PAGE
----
Alphabet to fund $310 million diversity initiative to settle sexual misconduct lawsuit from shareholders

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This article was originally published on Fortune.

Google parent Alphabet has agreed to commit $310 million to diversity, equity, and inclusion initiatives as part of a settlement for a series of sexual harassment and misconduct lawsuits filed against some of the company’s officers and directors. 

As part of the settlement, filed on Friday in California Superior Court, Alphabet will establish a diversity, equity, and inclusion advisory council featuring outside experts, which include retired judge and Harvard Law School professor Nancy Gertner and former member of the Equal Employment Opportunity Commission Fred Alvarez, as well as company executives including CEO Sundar Pichai and Google chief legal officer Kent Walker. The settlement also ends Alphabet’s mandatory arbitration for harassment, discrimination, and retaliation-related disputes between employees or contractors and the company. It limits Google’s use of nondisclosure agreements and ensures that the recommended consequences for misconduct are equal across business units. 

“This settlement will not only change and improve the culture at Google, but it will set the standard for culture change at tech companies throughout Silicon Valley,” Ann Ravel, an attorney from Renne Public Law Group who led parts of the settlement negotiation, said in a release. 

“Recent years have involved a lot of introspection and work to make sure we’re providing a safe and inclusive workplace for every employee,” said Google vice president of people operations Eileen Naughton in a blog post Friday. “That doesn’t stop here and you’ll receive reports on our progress as we move forward.”

The settlement represents one of the largest public commitments to diversity and inclusion efforts by a tech company and follows numerous complaints from employees about sexual harassment and misconduct. Android creator Andy Rubin and Alphabet’s top lawyer David Drummond, both of whom stepped down from the company with little consequence, are among executives who have been accused of inappropriate behavior at the company. And in 2018 the issue hit a new boiling point when 20,000 Google workers staged a walkout to protest the company’s mismanagement of employee complaints.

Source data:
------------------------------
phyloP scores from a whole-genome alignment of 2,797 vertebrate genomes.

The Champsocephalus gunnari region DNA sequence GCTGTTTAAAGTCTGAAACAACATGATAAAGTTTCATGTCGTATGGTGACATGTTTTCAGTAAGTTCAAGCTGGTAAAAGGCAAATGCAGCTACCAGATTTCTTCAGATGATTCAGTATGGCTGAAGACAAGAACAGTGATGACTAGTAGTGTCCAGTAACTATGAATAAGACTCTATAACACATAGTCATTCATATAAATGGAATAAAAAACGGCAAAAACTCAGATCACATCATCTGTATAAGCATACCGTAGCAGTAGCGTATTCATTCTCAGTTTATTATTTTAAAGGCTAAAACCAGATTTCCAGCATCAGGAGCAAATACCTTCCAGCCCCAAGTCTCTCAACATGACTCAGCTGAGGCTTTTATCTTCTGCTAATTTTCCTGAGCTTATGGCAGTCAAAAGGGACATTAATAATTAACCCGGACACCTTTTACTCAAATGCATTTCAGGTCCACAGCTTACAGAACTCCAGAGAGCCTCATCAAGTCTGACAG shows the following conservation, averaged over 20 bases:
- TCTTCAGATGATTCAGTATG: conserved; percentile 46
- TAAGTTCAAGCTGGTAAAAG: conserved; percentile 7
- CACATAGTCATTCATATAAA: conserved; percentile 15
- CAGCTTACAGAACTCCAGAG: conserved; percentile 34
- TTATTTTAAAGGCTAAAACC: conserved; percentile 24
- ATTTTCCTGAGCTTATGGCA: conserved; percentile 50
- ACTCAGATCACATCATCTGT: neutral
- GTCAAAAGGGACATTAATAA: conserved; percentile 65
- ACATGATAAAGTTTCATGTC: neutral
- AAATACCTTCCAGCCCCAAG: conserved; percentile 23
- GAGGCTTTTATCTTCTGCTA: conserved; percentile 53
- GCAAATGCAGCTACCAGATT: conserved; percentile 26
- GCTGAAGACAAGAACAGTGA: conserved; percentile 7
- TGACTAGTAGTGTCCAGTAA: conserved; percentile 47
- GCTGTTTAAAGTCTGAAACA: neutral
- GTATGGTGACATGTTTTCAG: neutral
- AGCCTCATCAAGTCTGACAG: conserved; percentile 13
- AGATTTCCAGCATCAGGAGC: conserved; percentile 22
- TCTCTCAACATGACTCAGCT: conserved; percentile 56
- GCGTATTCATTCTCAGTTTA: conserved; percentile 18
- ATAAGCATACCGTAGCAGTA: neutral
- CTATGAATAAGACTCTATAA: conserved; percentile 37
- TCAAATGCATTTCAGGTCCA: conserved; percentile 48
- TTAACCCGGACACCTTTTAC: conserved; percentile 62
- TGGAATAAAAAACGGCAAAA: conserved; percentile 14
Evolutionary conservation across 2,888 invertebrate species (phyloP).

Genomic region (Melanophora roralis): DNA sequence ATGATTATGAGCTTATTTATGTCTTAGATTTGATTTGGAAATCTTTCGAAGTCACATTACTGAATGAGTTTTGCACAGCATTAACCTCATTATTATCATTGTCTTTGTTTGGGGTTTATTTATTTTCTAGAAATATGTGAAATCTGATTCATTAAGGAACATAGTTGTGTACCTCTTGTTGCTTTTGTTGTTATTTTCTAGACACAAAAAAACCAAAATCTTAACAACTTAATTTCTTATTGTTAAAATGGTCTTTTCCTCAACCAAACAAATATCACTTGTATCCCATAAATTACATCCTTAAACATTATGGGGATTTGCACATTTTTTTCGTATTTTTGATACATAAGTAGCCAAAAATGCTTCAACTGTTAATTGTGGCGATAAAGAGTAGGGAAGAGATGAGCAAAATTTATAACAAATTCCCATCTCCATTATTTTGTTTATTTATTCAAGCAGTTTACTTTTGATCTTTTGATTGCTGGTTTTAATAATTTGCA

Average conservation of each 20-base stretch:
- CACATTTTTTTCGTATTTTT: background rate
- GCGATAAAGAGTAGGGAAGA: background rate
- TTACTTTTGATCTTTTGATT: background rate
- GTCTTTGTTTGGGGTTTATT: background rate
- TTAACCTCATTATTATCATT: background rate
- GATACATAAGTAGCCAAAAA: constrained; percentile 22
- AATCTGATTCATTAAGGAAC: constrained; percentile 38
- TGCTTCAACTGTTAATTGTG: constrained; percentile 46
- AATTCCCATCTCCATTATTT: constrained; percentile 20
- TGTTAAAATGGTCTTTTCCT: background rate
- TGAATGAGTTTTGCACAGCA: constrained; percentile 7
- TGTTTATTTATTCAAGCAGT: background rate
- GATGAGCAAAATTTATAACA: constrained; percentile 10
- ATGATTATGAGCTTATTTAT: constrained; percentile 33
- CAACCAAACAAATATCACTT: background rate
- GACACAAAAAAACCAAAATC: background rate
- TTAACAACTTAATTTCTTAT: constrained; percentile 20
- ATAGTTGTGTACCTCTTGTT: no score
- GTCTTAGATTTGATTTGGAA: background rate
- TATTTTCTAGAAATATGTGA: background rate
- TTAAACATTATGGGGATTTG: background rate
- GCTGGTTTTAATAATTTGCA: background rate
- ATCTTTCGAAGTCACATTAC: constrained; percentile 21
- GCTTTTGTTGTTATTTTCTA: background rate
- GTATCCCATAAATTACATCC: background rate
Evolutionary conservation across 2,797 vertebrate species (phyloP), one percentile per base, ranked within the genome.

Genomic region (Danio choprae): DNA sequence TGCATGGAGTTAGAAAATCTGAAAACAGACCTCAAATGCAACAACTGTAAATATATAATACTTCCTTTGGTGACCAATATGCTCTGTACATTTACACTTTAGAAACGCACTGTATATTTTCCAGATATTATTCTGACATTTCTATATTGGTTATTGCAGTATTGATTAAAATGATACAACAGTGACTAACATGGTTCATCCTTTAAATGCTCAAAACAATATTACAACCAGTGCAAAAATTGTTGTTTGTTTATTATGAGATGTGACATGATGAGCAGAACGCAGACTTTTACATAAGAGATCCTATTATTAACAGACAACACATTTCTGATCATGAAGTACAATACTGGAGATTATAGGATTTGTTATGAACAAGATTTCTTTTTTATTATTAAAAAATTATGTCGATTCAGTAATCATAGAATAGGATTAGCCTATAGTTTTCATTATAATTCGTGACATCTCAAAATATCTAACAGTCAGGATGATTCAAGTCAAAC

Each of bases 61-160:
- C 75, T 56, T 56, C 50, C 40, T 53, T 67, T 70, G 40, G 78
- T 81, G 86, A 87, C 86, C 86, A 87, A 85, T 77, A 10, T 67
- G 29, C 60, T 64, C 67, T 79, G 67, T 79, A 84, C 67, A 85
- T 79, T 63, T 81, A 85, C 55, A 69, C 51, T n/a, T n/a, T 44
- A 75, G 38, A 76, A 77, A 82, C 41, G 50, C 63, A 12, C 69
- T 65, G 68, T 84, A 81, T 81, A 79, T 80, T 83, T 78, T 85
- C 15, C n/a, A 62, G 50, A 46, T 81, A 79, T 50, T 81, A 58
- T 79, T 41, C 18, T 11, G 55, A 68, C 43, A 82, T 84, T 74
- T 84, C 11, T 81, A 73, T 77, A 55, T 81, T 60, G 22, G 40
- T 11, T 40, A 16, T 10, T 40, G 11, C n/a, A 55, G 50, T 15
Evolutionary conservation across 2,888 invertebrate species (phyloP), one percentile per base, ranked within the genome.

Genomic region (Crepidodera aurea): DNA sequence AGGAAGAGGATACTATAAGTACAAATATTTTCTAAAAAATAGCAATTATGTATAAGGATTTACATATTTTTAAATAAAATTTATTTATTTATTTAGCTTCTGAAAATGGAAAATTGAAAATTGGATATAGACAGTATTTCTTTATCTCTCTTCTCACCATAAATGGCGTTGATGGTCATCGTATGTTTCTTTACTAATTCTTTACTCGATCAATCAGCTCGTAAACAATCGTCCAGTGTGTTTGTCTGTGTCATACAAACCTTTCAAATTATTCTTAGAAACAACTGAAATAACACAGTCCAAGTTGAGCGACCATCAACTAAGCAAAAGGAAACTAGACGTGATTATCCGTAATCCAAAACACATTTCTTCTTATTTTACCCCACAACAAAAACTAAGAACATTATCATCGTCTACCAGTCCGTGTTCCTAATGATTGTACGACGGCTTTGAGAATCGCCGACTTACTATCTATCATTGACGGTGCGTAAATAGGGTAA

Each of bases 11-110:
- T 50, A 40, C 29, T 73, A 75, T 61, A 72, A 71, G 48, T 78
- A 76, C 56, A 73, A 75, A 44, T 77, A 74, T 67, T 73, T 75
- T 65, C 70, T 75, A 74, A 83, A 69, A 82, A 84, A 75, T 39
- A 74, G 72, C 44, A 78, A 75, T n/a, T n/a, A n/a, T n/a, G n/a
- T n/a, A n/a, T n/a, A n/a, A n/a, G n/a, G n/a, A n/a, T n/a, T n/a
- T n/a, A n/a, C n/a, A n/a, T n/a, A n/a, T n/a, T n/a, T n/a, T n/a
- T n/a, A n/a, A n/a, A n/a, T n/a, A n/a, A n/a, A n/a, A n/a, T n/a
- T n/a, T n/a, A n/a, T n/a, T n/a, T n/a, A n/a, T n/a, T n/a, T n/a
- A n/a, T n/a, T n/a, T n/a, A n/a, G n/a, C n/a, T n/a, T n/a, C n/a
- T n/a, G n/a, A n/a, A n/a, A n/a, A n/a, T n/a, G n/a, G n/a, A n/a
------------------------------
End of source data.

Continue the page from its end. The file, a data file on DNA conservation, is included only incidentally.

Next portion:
The multimillion-dollar settlement stems from a complaint, which later was combined with four other lawsuits, filed in January last year by Alphabet shareholders Northern California Pipe Trades Pension Plan and Teamsters Local 272 Labor Management Pension Fund. The complaint claims that Alphabet and its leadership breached fiduciary duty and created a “culture of concealment” that led to the coverup of a “long-standing pattern of sexual harassment and discrimination by high-powered male executives” as well as a “serious data breach” related to Google+.

Amid the company’s “brogrammer” culture that harassed and discriminated against women, Alphabet offered high-profile executives accused of misconduct “wasteful exit packages worth millions” while the company’s leadership hid the reasons for their departures, the lawsuit claims. Rubin, for example, was paid $90 million to leave the company. The lawsuit also says 48 cases of sexual harassment had been reported over the previous two years, including 13 that implicated senior managers or executives. 

Julie Goldsmith Reiser, partner at Cohen Milstein Sellers & Toll who helped lead the settlement negotiation, said the settlement “fundamentally alters Alphabet’s workplace policies” and gives the company the chance to lead the industry in workplace equity.

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